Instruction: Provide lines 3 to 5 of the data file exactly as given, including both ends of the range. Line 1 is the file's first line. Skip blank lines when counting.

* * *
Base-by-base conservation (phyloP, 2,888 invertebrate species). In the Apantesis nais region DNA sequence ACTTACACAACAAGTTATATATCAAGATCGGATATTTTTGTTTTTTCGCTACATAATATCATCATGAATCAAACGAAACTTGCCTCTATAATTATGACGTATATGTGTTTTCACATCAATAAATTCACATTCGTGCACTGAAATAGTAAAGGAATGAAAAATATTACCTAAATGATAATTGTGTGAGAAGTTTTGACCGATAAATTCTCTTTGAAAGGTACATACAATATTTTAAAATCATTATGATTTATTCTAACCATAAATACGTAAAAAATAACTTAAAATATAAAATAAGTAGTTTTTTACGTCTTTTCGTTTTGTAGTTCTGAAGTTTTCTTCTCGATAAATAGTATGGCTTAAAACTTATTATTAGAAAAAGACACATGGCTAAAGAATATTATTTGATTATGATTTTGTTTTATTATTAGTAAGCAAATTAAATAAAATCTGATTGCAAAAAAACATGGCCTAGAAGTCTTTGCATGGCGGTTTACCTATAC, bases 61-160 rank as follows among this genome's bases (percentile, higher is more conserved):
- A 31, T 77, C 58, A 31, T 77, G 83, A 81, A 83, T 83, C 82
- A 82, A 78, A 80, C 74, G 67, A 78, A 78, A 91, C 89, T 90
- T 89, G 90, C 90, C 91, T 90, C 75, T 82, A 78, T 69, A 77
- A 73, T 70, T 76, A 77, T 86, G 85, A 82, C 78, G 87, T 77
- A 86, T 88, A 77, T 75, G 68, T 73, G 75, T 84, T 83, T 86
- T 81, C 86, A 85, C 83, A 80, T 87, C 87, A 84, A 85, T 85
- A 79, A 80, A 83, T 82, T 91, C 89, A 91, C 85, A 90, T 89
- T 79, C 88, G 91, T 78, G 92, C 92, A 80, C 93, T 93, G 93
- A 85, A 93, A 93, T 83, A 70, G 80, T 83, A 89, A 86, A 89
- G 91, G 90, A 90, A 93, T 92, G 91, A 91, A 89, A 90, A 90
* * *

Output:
- A 82, A 78, A 80, C 74, G 67, A 78, A 78, A 91, C 89, T 90
- T 89, G 90, C 90, C 91, T 90, C 75, T 82, A 78, T 69, A 77
- A 73, T 70, T 76, A 77, T 86, G 85, A 82, C 78, G 87, T 77